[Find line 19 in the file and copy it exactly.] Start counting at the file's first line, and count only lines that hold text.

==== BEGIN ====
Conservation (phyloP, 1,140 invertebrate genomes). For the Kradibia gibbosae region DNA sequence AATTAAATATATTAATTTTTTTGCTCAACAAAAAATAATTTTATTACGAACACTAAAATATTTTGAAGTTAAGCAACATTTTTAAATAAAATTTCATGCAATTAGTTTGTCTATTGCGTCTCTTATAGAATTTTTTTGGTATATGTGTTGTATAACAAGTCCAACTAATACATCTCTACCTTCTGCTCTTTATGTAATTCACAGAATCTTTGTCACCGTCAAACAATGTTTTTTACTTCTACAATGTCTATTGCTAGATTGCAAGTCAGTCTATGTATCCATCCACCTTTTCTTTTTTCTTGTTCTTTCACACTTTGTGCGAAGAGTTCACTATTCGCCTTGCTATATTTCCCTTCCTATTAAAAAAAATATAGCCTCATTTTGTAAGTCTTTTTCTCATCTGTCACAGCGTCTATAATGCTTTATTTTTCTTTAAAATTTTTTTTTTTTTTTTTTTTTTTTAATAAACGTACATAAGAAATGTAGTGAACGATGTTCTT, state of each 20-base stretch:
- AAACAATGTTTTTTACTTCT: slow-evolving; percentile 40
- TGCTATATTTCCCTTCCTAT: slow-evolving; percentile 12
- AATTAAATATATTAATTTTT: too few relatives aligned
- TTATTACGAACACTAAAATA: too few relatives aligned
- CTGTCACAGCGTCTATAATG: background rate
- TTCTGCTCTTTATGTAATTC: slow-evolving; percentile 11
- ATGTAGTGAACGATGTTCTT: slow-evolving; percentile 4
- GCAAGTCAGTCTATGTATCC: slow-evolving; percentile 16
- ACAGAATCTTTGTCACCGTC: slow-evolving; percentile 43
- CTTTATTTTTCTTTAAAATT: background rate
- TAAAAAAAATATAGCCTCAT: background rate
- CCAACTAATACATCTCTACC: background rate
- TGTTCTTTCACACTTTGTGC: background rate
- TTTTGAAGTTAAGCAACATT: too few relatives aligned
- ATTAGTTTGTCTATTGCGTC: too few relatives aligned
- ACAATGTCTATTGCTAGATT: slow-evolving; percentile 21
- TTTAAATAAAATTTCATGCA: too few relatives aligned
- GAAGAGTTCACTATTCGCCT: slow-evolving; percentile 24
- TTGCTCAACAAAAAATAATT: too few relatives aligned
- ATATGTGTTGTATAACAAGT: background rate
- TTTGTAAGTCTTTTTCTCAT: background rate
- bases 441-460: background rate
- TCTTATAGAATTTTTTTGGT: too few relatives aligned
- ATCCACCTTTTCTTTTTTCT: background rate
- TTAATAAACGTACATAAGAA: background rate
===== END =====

- GAAGAGTTCACTATTCGCCT: slow-evolving; percentile 24